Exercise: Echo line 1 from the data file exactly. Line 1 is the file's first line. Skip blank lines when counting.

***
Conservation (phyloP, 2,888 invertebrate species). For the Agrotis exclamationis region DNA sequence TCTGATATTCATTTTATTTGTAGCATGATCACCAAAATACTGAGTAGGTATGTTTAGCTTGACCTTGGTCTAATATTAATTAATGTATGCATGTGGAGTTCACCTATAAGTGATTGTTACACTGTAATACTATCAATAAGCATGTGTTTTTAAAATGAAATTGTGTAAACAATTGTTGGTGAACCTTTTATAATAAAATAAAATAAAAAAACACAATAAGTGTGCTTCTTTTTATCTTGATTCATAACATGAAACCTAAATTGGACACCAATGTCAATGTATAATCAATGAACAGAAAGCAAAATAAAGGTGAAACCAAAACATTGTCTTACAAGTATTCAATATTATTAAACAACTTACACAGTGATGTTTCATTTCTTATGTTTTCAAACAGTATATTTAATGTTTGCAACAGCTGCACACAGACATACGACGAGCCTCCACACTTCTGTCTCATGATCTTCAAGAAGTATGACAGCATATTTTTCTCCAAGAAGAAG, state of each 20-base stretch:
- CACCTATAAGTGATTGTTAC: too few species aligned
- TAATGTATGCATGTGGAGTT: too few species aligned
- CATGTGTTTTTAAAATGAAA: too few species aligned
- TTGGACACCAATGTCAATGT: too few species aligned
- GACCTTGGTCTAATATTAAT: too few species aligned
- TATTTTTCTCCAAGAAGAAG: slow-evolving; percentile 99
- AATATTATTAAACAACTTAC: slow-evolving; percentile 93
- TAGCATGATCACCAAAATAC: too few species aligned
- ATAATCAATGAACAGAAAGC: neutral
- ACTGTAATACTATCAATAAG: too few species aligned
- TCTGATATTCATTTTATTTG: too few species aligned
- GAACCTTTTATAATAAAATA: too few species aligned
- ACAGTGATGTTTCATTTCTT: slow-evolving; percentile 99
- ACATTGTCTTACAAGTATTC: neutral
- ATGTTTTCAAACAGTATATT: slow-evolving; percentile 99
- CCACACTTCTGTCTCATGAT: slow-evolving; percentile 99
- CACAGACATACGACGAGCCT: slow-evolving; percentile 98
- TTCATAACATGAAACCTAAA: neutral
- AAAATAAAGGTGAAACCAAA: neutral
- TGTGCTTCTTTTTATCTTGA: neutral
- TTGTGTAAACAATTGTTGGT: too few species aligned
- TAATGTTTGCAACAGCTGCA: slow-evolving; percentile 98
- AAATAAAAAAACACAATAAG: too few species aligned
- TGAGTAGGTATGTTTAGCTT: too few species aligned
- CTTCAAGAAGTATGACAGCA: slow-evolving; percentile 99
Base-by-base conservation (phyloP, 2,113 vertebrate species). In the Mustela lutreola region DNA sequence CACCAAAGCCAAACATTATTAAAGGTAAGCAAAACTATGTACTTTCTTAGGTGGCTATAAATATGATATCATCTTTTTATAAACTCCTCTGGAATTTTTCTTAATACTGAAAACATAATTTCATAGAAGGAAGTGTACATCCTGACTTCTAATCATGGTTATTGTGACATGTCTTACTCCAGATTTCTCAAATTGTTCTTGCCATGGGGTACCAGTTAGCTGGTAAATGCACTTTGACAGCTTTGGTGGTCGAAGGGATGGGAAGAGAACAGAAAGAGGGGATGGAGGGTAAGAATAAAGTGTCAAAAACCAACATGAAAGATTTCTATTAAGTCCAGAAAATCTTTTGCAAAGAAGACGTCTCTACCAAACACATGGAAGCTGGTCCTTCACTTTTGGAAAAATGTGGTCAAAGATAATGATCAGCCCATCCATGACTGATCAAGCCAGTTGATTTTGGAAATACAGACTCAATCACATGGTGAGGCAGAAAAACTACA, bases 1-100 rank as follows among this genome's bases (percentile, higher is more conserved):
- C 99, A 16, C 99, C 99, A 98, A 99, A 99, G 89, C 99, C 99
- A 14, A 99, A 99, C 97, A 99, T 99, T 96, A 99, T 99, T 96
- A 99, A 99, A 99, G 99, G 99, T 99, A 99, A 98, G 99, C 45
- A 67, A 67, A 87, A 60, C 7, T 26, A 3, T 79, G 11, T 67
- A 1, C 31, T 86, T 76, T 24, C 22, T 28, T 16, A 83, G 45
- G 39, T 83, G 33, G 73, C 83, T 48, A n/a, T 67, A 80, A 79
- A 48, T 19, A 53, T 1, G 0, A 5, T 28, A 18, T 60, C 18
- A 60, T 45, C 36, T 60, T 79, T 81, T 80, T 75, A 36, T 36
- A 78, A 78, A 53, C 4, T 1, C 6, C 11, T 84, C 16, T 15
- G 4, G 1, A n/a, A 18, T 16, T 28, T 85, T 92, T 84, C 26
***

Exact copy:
Conservation (phyloP, 2,888 invertebrate species). For the Agrotis exclamationis region DNA sequence TCTGATATTCATTTTATTTGTAGCATGATCACCAAAATACTGAGTAGGTATGTTTAGCTTGACCTTGGTCTAATATTAATTAATGTATGCATGTGGAGTTCACCTATAAGTGATTGTTACACTGTAATACTATCAATAAGCATGTGTTTTTAAAATGAAATTGTGTAAACAATTGTTGGTGAACCTTTTATAATAAAATAAAATAAAAAAACACAATAAGTGTGCTTCTTTTTATCTTGATTCATAACATGAAACCTAAATTGGACACCAATGTCAATGTATAATCAATGAACAGAAAGCAAAATAAAGGTGAAACCAAAACATTGTCTTACAAGTATTCAATATTATTAAACAACTTACACAGTGATGTTTCATTTCTTATGTTTTCAAACAGTATATTTAATGTTTGCAACAGCTGCACACAGACATACGACGAGCCTCCACACTTCTGTCTCATGATCTTCAAGAAGTATGACAGCATATTTTTCTCCAAGAAGAAG, state of each 20-base stretch: